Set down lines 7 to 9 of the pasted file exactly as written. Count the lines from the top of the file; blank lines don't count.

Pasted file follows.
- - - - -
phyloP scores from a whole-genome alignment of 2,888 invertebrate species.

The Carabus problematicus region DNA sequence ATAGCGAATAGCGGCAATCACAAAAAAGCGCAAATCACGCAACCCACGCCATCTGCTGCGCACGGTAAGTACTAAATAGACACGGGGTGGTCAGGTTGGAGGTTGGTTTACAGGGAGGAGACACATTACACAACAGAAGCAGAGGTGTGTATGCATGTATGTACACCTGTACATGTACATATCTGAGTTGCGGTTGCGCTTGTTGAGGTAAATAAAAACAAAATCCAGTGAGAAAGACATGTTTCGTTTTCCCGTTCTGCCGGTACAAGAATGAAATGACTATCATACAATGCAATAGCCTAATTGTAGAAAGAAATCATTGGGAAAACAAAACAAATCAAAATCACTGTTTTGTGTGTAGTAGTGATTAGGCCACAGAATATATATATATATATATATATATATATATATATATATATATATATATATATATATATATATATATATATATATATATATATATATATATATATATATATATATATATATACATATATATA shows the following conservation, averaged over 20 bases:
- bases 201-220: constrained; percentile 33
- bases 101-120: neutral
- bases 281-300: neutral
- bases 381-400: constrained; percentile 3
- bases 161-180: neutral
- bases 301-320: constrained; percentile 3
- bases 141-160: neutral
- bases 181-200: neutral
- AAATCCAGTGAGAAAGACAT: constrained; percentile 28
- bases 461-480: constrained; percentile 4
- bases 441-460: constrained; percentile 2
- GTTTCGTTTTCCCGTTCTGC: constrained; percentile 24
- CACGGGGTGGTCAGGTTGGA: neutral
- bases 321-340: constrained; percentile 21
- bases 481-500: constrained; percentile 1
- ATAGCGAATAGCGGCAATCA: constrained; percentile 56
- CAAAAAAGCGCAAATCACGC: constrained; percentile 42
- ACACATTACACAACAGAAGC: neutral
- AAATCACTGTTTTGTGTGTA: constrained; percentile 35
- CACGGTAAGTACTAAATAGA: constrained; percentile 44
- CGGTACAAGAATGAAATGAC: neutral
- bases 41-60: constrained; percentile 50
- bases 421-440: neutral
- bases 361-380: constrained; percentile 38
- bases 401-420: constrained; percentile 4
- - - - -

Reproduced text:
- bases 161-180: neutral
- bases 301-320: constrained; percentile 3
- bases 141-160: neutral